A coalition of human rights groups on Thursday called for the closure of several immigration detention centers in Georgia, citing the recent deaths of two detainees.
Photo: The Atlanta Journal-Constitution
Photo: The Atlanta Journal-Constitution

Protesters: Shut down ICE detention centers in Georgia

A coalition of human rights groups on Thursday called for the closure of several immigration detention centers in Georgia, citing the recent deaths of two detainees. 

“We need to shut these detention centers down. America is not going to imprison its way out of fixing the immigration problem,” said Lovette Kargbo Thompson, Atlanta organizer for Black Alliance for Just Immigration. 

Kargbo Thompson was joined outside U.S. Immigration and Customs Enforcement’s downtown Atlanta offices by dozens of activists from Georgia Detention Watch, the Georgia Latino Alliance for Human Rights and Project South. Chanting “Shut down ICE,” some of the demonstrators carried signs declaring, “Not One More Deportation” and “Expose and Close Stewart Detention Center.” 

On Monday of last week, authorities at Stewart — a sprawling detention center in southwest Georgia —  discovered a Panamanian national had committed suicide by hanging himself in his solitary confinement cell. He had been isolated for 19 days. A day later, an Indian national who ICE was holding at the Atlanta City Detention Center died at Grady Memorial Hospital from what the government says were complications from congestive heart failure. 

RELATED: Group: Visit with ICE detainee in Georgia was blocked before he died

ICE spokesman Bryan Cox released a prepared statement saying his agency “fully respects the rights of all people to voice their opinion peacefully without interference.” He also quoted U.S. Homeland Security Secretary John Kelly in saying: “ICE will continue to enforce our nation’s laws to protect public safety, national security and to preserve the integrity of our immigration system.”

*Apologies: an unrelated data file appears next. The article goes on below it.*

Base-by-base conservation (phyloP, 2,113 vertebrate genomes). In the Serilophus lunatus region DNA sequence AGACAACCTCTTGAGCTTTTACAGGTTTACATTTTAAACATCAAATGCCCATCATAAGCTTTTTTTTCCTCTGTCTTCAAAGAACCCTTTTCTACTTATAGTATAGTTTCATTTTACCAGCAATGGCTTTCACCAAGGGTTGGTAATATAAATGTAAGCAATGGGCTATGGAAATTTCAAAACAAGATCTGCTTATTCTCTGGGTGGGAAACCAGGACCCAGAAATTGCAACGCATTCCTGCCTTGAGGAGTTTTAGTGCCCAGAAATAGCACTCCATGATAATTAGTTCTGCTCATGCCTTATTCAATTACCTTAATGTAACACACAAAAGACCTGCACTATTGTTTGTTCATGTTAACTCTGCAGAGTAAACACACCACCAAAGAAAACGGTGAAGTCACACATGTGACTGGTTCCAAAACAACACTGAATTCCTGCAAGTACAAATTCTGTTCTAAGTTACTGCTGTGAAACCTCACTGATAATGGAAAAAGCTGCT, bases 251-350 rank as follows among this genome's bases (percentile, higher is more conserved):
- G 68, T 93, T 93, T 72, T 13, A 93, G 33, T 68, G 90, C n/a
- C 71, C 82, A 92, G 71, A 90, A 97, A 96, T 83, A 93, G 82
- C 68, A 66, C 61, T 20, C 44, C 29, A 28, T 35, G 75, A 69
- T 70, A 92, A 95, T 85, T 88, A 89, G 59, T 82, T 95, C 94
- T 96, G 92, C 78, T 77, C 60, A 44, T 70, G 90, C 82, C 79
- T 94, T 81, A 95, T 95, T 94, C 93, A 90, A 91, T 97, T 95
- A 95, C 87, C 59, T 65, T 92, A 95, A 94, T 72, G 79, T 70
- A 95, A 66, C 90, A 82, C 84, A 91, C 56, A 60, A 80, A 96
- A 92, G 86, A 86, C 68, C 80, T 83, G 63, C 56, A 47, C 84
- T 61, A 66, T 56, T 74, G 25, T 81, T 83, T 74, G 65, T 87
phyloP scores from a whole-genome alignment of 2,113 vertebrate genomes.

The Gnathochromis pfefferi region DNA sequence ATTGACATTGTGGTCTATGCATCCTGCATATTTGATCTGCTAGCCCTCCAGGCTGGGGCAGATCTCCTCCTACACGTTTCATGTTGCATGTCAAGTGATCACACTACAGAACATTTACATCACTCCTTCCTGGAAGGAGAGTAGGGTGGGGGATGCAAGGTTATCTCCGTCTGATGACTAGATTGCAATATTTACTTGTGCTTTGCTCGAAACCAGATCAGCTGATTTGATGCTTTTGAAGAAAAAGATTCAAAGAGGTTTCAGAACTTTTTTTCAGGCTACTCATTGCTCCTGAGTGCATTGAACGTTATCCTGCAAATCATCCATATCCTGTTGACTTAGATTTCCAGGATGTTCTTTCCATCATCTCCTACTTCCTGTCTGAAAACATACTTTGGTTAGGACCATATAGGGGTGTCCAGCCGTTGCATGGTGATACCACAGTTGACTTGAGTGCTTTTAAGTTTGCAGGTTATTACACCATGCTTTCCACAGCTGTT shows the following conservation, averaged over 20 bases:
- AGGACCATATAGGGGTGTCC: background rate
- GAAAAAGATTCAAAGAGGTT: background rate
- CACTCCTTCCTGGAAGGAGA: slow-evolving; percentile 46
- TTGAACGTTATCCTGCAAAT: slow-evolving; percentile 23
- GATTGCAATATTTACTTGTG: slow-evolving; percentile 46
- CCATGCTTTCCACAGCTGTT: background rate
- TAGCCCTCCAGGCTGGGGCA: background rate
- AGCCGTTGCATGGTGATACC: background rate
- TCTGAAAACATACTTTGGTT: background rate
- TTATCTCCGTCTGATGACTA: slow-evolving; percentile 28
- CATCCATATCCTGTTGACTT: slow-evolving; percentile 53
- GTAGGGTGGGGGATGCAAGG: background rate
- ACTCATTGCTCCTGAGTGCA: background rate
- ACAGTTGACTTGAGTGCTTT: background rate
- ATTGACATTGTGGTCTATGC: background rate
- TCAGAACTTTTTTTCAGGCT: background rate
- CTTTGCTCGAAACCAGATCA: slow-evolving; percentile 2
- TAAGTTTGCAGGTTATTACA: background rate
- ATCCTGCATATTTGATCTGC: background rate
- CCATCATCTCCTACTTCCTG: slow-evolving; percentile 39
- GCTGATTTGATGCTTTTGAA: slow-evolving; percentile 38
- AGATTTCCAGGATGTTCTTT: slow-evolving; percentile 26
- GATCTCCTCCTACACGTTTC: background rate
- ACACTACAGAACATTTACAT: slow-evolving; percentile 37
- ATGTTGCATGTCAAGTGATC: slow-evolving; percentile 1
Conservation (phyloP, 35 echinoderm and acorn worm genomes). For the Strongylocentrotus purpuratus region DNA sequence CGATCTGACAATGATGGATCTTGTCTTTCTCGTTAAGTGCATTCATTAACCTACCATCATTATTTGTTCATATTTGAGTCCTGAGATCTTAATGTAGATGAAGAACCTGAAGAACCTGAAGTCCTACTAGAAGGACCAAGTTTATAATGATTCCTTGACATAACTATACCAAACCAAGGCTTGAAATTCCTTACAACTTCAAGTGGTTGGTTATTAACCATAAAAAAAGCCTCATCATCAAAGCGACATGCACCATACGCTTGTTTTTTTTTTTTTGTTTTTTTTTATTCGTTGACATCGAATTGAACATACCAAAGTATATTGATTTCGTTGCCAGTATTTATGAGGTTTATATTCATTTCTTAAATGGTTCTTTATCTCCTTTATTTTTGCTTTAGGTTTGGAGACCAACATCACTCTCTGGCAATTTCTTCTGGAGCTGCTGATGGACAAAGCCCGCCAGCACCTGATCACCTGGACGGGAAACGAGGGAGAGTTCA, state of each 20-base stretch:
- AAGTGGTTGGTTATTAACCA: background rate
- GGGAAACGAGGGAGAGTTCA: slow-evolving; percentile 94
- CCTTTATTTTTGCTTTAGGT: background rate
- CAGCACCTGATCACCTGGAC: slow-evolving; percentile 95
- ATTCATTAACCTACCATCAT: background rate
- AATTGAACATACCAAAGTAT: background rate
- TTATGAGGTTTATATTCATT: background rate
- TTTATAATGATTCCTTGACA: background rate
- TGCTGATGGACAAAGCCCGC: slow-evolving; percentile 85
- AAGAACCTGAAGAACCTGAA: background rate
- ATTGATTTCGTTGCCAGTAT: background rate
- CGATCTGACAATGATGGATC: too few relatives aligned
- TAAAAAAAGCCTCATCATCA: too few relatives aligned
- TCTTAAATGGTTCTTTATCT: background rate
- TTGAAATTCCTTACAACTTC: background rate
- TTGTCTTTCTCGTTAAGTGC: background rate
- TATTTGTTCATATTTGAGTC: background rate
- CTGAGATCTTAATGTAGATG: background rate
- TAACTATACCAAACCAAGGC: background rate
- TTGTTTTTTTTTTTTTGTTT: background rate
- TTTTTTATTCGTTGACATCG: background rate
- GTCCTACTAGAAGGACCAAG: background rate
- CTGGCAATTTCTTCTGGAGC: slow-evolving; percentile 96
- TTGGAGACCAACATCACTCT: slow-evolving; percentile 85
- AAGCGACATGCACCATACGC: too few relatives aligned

Cox added this month’s fatalities are the first deaths of ICE detainees in Georgia in more than six years. Nationwide during the fiscal year ending in September of last year, nine out of 352,000 ICE detainees died, he said. 

The protestors also cited the case of Vitaly Novikov, 62, an ICE detainee who has pursued a long-running hunger strike to protest his impending deportation. Concerned about his health, a federal judge in Georgia this month took the extraordinary step of giving ICE permission to force-feed Novikov and to restrain him if he resists. 

Cox said Wednesday there no longer were any detainees at Stewart on “hunger strike status.” But Novikov disputed that in a telephone call Thursday morning, saying he still was refusing to eat and that the authorities at Stewart had not attempted to force-feed him. 

The retired machine shop worker, who fled persecution in the Soviet Union as a Pentecostal Christian 28 years ago, worries he will be killed if he is deported to his native Donetsk amid fierce fighting there between Ukrainian troops and Russian-backed separatists. 

IN-DEPTH: Facing deportation, detainee in Georgia refuses food

“I am still not taking food and feeling so bad,” he said, adding that he is dizzy and not walking. “Only staying in the bed.”

Detainees at an Immigration Customs and Enforcement detention center began a hunger strike earlier this week in response to conditions.

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